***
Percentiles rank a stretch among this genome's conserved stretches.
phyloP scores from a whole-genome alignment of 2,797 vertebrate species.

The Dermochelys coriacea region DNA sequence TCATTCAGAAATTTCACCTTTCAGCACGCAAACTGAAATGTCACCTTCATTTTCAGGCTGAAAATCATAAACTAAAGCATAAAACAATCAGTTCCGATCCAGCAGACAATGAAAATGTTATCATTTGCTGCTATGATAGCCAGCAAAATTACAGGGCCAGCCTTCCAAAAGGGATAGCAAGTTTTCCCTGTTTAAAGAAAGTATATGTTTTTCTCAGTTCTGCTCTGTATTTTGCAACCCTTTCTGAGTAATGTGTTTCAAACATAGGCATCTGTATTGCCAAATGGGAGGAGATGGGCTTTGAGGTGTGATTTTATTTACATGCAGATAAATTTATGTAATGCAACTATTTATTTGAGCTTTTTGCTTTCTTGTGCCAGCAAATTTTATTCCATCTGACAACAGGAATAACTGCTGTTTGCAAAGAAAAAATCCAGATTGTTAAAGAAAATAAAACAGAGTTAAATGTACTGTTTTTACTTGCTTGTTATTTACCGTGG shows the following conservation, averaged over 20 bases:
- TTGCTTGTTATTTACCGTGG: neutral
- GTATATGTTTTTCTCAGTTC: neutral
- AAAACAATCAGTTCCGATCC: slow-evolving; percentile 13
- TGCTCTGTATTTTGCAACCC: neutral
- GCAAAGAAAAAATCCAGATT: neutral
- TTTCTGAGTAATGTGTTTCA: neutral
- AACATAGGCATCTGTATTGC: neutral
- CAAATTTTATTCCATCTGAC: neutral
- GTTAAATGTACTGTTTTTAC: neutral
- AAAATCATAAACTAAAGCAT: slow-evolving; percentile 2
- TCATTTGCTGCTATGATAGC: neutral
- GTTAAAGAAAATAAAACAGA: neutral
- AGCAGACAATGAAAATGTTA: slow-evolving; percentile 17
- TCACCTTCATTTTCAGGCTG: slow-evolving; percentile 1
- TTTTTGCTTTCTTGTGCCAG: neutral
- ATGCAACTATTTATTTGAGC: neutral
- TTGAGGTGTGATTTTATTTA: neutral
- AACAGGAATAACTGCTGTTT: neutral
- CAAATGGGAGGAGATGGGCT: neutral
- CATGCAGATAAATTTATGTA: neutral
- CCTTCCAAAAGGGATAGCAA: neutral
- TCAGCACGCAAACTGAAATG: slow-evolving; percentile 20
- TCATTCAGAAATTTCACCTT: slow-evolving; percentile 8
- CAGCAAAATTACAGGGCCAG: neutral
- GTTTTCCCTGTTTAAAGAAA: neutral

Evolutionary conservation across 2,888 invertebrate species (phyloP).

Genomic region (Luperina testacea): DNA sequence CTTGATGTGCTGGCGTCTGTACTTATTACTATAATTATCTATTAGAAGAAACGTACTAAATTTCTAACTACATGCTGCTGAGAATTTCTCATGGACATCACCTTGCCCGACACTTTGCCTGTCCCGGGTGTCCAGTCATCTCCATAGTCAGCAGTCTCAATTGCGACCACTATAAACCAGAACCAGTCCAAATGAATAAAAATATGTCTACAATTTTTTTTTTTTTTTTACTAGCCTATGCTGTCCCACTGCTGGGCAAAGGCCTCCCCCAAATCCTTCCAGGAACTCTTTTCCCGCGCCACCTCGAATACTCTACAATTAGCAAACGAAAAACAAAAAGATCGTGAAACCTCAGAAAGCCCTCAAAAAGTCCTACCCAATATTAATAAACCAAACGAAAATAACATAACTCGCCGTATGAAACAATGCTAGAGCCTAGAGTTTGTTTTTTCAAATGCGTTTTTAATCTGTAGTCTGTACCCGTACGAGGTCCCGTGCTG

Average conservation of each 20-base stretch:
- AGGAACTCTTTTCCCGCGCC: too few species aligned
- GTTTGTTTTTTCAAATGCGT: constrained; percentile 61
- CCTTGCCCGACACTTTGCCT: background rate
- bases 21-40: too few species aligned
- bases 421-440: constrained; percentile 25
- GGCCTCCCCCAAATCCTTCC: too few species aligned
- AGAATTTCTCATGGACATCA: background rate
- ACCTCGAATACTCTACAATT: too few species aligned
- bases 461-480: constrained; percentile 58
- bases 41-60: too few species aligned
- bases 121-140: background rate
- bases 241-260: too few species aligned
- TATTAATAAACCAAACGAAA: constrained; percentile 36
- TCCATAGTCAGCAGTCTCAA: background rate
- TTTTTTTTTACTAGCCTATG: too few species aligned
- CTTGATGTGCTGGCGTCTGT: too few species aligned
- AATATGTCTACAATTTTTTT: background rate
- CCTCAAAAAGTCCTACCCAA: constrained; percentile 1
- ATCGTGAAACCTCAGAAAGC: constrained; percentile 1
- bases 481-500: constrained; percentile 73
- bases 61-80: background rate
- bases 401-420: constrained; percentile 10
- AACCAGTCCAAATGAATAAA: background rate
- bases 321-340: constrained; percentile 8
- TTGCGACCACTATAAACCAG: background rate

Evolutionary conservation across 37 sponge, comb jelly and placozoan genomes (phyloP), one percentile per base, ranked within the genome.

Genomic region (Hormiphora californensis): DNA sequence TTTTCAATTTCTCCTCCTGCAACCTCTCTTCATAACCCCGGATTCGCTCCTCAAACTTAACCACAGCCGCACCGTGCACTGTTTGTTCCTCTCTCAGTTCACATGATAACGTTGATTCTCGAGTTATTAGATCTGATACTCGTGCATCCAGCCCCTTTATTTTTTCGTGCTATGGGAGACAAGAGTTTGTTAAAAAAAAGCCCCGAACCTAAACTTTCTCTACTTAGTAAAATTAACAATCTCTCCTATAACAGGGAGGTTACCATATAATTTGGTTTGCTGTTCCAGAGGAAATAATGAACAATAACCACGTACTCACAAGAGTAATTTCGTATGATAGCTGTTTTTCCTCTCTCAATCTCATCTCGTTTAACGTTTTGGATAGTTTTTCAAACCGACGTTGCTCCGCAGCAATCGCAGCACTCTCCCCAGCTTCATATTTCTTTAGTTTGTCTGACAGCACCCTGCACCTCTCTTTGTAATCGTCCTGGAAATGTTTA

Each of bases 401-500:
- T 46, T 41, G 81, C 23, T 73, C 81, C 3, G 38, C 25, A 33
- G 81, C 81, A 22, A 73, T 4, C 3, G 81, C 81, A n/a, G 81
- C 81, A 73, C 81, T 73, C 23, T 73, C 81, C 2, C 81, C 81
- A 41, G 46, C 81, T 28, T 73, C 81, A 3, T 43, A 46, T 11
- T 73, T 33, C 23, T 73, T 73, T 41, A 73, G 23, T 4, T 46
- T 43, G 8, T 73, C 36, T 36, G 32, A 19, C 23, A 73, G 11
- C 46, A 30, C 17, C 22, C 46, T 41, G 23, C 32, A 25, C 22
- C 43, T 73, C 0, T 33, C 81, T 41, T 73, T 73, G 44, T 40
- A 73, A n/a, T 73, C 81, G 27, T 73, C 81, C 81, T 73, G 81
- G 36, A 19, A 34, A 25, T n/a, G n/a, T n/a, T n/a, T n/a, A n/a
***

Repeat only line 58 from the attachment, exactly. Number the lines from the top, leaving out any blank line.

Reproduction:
Genomic region (Hormiphora californensis): DNA sequence TTTTCAATTTCTCCTCCTGCAACCTCTCTTCATAACCCCGGATTCGCTCCTCAAACTTAACCACAGCCGCACCGTGCACTGTTTGTTCCTCTCTCAGTTCACATGATAACGTTGATTCTCGAGTTATTAGATCTGATACTCGTGCATCCAGCCCCTTTATTTTTTCGTGCTATGGGAGACAAGAGTTTGTTAAAAAAAAGCCCCGAACCTAAACTTTCTCTACTTAGTAAAATTAACAATCTCTCCTATAACAGGGAGGTTACCATATAATTTGGTTTGCTGTTCCAGAGGAAATAATGAACAATAACCACGTACTCACAAGAGTAATTTCGTATGATAGCTGTTTTTCCTCTCTCAATCTCATCTCGTTTAACGTTTTGGATAGTTTTTCAAACCGACGTTGCTCCGCAGCAATCGCAGCACTCTCCCCAGCTTCATATTTCTTTAGTTTGTCTGACAGCACCCTGCACCTCTCTTTGTAATCGTCCTGGAAATGTTTA